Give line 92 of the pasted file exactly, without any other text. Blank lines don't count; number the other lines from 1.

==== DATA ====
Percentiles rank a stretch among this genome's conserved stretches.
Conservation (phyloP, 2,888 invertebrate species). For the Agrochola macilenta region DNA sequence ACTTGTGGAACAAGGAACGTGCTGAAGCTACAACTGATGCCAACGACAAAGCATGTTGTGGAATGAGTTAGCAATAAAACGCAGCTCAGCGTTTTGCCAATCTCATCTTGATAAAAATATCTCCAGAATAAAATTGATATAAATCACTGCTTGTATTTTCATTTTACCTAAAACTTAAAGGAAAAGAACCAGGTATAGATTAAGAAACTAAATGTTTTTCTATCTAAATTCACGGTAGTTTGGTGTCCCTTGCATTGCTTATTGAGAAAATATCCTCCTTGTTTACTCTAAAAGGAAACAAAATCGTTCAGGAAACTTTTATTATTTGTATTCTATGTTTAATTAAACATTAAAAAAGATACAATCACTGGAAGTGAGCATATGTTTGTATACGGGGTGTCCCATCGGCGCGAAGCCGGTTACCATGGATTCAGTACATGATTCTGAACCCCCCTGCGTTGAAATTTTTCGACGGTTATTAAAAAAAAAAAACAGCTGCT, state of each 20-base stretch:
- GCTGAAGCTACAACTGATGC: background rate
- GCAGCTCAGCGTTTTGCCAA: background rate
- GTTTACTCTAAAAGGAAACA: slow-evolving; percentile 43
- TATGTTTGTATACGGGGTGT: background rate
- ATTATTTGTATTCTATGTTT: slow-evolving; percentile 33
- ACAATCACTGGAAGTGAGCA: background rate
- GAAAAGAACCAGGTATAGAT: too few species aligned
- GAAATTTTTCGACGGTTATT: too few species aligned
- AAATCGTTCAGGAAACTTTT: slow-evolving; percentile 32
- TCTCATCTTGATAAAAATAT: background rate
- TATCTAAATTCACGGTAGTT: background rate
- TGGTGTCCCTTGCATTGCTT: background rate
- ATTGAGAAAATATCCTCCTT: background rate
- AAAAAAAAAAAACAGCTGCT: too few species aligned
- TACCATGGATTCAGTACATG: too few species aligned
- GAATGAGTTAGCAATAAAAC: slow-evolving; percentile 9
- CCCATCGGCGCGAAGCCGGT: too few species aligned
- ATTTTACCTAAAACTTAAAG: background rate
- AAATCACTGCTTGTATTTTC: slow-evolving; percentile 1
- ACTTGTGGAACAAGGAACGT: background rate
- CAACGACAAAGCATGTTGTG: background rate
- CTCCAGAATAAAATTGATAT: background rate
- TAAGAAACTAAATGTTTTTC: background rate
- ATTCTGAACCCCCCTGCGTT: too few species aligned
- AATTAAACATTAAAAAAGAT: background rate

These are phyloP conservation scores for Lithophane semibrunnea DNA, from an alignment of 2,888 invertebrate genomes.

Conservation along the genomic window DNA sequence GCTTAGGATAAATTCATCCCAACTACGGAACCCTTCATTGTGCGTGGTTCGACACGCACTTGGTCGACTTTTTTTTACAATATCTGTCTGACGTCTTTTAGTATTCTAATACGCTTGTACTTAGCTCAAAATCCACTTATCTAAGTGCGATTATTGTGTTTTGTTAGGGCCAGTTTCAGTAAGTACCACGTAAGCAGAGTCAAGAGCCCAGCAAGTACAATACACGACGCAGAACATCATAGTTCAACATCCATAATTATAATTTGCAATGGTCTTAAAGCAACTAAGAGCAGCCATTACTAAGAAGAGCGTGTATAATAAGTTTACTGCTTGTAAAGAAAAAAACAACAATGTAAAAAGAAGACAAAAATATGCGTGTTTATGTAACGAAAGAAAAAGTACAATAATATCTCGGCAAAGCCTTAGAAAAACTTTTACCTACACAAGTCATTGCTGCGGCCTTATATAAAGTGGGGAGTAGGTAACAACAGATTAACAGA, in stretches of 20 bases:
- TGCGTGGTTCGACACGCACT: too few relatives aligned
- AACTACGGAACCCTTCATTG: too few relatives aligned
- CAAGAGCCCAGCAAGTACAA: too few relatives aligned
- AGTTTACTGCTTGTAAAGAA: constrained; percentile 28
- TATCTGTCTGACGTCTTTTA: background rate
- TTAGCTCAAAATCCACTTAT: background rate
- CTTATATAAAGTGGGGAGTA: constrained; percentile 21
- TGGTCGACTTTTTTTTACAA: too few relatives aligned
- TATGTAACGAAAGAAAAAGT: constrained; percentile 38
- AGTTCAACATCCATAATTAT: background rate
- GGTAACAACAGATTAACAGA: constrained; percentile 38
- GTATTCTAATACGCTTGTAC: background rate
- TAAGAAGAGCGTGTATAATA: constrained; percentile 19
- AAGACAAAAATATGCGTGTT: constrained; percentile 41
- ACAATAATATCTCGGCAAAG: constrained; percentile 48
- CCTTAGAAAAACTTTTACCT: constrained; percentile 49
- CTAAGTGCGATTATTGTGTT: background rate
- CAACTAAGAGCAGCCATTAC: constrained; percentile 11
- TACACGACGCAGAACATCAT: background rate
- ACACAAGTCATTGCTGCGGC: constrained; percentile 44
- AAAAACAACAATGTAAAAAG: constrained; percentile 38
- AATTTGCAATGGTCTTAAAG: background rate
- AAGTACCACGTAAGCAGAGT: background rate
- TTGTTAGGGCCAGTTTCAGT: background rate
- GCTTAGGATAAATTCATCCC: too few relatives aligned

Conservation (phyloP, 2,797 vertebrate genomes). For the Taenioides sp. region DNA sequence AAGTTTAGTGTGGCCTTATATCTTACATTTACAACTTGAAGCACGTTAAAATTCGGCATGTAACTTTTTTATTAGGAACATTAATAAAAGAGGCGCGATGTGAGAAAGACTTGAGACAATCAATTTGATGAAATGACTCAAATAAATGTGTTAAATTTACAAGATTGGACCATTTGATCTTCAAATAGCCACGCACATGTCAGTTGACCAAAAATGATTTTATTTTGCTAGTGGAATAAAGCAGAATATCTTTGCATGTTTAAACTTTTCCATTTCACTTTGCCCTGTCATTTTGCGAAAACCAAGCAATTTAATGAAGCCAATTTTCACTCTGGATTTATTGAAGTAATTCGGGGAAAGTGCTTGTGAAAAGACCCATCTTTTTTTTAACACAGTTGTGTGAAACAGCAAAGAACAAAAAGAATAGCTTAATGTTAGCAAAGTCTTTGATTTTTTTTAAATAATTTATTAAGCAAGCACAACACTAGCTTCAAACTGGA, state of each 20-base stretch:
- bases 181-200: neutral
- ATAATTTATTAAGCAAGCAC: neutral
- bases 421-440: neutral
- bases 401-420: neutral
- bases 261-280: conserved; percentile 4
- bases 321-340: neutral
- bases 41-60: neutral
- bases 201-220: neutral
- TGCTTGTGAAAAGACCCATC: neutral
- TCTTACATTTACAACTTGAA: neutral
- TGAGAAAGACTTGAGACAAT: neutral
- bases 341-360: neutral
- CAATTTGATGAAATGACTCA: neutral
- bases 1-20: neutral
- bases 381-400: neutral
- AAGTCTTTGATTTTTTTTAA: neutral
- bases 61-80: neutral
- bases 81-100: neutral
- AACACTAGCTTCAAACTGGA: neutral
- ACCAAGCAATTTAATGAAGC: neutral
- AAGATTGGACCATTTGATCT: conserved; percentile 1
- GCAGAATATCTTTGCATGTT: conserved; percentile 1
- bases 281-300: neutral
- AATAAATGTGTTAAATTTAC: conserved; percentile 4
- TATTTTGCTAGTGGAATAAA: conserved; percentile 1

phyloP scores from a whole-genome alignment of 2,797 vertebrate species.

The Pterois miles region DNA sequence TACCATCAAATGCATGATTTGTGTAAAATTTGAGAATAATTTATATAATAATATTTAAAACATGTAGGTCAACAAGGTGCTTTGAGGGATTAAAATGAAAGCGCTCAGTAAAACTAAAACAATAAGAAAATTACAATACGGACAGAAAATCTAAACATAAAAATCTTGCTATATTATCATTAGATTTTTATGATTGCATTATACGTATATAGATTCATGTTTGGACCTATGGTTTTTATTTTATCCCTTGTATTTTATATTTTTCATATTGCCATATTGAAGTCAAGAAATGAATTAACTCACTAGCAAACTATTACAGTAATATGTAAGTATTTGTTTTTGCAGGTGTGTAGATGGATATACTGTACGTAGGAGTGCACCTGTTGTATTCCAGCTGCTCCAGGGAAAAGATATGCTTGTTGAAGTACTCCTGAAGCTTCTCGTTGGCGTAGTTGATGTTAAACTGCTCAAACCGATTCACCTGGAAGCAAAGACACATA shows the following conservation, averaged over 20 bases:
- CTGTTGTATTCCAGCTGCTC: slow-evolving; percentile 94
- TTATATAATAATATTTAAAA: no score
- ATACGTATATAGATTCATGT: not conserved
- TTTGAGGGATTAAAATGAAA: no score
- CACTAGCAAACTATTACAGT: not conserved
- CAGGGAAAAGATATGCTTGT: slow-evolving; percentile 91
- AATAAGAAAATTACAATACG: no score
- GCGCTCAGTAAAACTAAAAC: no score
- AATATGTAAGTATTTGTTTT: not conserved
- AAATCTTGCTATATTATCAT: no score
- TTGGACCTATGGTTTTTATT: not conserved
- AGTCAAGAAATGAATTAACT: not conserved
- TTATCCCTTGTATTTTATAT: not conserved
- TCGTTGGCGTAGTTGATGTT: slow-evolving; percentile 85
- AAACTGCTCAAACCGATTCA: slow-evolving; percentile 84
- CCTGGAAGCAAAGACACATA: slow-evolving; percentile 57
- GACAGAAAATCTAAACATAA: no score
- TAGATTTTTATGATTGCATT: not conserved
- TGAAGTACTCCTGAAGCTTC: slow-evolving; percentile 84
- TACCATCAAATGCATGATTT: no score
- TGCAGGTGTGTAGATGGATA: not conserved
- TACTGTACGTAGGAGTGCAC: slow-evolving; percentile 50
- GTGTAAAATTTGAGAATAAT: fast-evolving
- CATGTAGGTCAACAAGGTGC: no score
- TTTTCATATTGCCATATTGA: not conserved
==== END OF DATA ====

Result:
- AAATCTTGCTATATTATCAT: no score